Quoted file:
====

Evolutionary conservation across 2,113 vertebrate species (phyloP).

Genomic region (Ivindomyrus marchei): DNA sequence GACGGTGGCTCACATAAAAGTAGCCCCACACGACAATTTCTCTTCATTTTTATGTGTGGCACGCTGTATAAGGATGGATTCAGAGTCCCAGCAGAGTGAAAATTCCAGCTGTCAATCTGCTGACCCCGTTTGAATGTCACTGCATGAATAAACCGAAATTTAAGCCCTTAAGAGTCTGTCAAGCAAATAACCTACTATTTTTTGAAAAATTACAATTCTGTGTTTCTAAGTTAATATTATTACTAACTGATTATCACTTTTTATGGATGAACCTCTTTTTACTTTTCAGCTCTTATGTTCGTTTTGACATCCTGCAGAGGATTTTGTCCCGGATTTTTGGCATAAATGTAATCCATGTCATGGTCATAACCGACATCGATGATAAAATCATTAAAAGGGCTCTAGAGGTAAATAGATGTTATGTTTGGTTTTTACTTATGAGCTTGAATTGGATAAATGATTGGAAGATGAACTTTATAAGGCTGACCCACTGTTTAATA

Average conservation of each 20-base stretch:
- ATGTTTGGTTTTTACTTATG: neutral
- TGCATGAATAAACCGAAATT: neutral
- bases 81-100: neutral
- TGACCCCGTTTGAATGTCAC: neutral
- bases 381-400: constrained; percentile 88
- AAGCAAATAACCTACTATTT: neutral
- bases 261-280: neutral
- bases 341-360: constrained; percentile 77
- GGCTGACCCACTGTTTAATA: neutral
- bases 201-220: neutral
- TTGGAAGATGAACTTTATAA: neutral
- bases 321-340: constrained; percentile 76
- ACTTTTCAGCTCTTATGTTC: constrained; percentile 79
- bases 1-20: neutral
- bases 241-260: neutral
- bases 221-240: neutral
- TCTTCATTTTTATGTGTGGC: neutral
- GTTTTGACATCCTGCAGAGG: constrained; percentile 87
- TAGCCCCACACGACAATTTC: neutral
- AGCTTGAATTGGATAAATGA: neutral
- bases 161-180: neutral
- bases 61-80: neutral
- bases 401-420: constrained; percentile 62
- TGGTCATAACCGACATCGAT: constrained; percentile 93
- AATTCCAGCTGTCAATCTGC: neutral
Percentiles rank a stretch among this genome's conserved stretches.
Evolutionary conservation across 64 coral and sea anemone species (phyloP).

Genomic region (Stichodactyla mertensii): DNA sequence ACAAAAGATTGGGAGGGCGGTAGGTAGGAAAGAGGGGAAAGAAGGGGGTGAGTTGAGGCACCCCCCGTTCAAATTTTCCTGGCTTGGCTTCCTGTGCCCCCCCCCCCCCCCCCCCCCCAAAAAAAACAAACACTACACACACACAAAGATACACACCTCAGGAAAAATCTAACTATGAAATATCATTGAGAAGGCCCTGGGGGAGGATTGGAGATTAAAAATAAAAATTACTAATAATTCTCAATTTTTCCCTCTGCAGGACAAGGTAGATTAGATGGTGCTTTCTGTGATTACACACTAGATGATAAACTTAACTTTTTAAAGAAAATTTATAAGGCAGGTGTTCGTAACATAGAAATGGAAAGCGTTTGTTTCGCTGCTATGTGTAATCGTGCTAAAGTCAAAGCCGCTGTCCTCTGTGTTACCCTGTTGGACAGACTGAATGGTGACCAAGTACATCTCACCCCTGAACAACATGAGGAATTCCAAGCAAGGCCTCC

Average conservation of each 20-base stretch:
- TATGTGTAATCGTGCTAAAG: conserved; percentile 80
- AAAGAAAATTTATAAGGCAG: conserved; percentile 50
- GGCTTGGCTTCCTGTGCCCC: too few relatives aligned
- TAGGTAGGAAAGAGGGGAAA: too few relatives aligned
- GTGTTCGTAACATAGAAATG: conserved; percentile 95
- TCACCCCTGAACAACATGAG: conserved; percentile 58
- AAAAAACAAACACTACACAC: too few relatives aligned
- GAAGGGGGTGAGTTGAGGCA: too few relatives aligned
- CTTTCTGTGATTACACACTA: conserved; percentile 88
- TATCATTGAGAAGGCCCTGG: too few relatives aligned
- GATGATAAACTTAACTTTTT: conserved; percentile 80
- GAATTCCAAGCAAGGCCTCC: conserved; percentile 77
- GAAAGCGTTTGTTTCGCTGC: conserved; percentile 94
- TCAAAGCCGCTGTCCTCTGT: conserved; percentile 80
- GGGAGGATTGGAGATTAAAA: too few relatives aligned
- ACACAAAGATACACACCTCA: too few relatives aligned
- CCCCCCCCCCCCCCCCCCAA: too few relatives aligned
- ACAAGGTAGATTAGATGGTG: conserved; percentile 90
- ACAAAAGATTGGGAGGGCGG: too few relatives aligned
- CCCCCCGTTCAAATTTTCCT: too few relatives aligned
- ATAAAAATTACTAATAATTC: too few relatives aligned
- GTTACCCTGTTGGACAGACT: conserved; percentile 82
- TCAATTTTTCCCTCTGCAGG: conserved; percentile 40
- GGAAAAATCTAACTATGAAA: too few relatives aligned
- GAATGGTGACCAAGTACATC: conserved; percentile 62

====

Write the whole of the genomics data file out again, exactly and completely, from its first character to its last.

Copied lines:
Evolutionary conservation across 2,113 vertebrate species (phyloP).

Genomic region (Ivindomyrus marchei): DNA sequence GACGGTGGCTCACATAAAAGTAGCCCCACACGACAATTTCTCTTCATTTTTATGTGTGGCACGCTGTATAAGGATGGATTCAGAGTCCCAGCAGAGTGAAAATTCCAGCTGTCAATCTGCTGACCCCGTTTGAATGTCACTGCATGAATAAACCGAAATTTAAGCCCTTAAGAGTCTGTCAAGCAAATAACCTACTATTTTTTGAAAAATTACAATTCTGTGTTTCTAAGTTAATATTATTACTAACTGATTATCACTTTTTATGGATGAACCTCTTTTTACTTTTCAGCTCTTATGTTCGTTTTGACATCCTGCAGAGGATTTTGTCCCGGATTTTTGGCATAAATGTAATCCATGTCATGGTCATAACCGACATCGATGATAAAATCATTAAAAGGGCTCTAGAGGTAAATAGATGTTATGTTTGGTTTTTACTTATGAGCTTGAATTGGATAAATGATTGGAAGATGAACTTTATAAGGCTGACCCACTGTTTAATA

Average conservation of each 20-base stretch:
- ATGTTTGGTTTTTACTTATG: neutral
- TGCATGAATAAACCGAAATT: neutral
- bases 81-100: neutral
- TGACCCCGTTTGAATGTCAC: neutral
- bases 381-400: constrained; percentile 88
- AAGCAAATAACCTACTATTT: neutral
- bases 261-280: neutral
- bases 341-360: constrained; percentile 77
- GGCTGACCCACTGTTTAATA: neutral
- bases 201-220: neutral
- TTGGAAGATGAACTTTATAA: neutral
- bases 321-340: constrained; percentile 76
- ACTTTTCAGCTCTTATGTTC: constrained; percentile 79
- bases 1-20: neutral
- bases 241-260: neutral
- bases 221-240: neutral
- TCTTCATTTTTATGTGTGGC: neutral
- GTTTTGACATCCTGCAGAGG: constrained; percentile 87
- TAGCCCCACACGACAATTTC: neutral
- AGCTTGAATTGGATAAATGA: neutral
- bases 161-180: neutral
- bases 61-80: neutral
- bases 401-420: constrained; percentile 62
- TGGTCATAACCGACATCGAT: constrained; percentile 93
- AATTCCAGCTGTCAATCTGC: neutral
Percentiles rank a stretch among this genome's conserved stretches.
Evolutionary conservation across 64 coral and sea anemone species (phyloP).

Genomic region (Stichodactyla mertensii): DNA sequence ACAAAAGATTGGGAGGGCGGTAGGTAGGAAAGAGGGGAAAGAAGGGGGTGAGTTGAGGCACCCCCCGTTCAAATTTTCCTGGCTTGGCTTCCTGTGCCCCCCCCCCCCCCCCCCCCCCAAAAAAAACAAACACTACACACACACAAAGATACACACCTCAGGAAAAATCTAACTATGAAATATCATTGAGAAGGCCCTGGGGGAGGATTGGAGATTAAAAATAAAAATTACTAATAATTCTCAATTTTTCCCTCTGCAGGACAAGGTAGATTAGATGGTGCTTTCTGTGATTACACACTAGATGATAAACTTAACTTTTTAAAGAAAATTTATAAGGCAGGTGTTCGTAACATAGAAATGGAAAGCGTTTGTTTCGCTGCTATGTGTAATCGTGCTAAAGTCAAAGCCGCTGTCCTCTGTGTTACCCTGTTGGACAGACTGAATGGTGACCAAGTACATCTCACCCCTGAACAACATGAGGAATTCCAAGCAAGGCCTCC

Average conservation of each 20-base stretch:
- TATGTGTAATCGTGCTAAAG: conserved; percentile 80
- AAAGAAAATTTATAAGGCAG: conserved; percentile 50
- GGCTTGGCTTCCTGTGCCCC: too few relatives aligned
- TAGGTAGGAAAGAGGGGAAA: too few relatives aligned
- GTGTTCGTAACATAGAAATG: conserved; percentile 95
- TCACCCCTGAACAACATGAG: conserved; percentile 58
- AAAAAACAAACACTACACAC: too few relatives aligned
- GAAGGGGGTGAGTTGAGGCA: too few relatives aligned
- CTTTCTGTGATTACACACTA: conserved; percentile 88
- TATCATTGAGAAGGCCCTGG: too few relatives aligned
- GATGATAAACTTAACTTTTT: conserved; percentile 80
- GAATTCCAAGCAAGGCCTCC: conserved; percentile 77
- GAAAGCGTTTGTTTCGCTGC: conserved; percentile 94
- TCAAAGCCGCTGTCCTCTGT: conserved; percentile 80
- GGGAGGATTGGAGATTAAAA: too few relatives aligned
- ACACAAAGATACACACCTCA: too few relatives aligned
- CCCCCCCCCCCCCCCCCCAA: too few relatives aligned
- ACAAGGTAGATTAGATGGTG: conserved; percentile 90
- ACAAAAGATTGGGAGGGCGG: too few relatives aligned
- CCCCCCGTTCAAATTTTCCT: too few relatives aligned
- ATAAAAATTACTAATAATTC: too few relatives aligned
- GTTACCCTGTTGGACAGACT: conserved; percentile 82
- TCAATTTTTCCCTCTGCAGG: conserved; percentile 40
- GGAAAAATCTAACTATGAAA: too few relatives aligned
- GAATGGTGACCAAGTACATC: conserved; percentile 62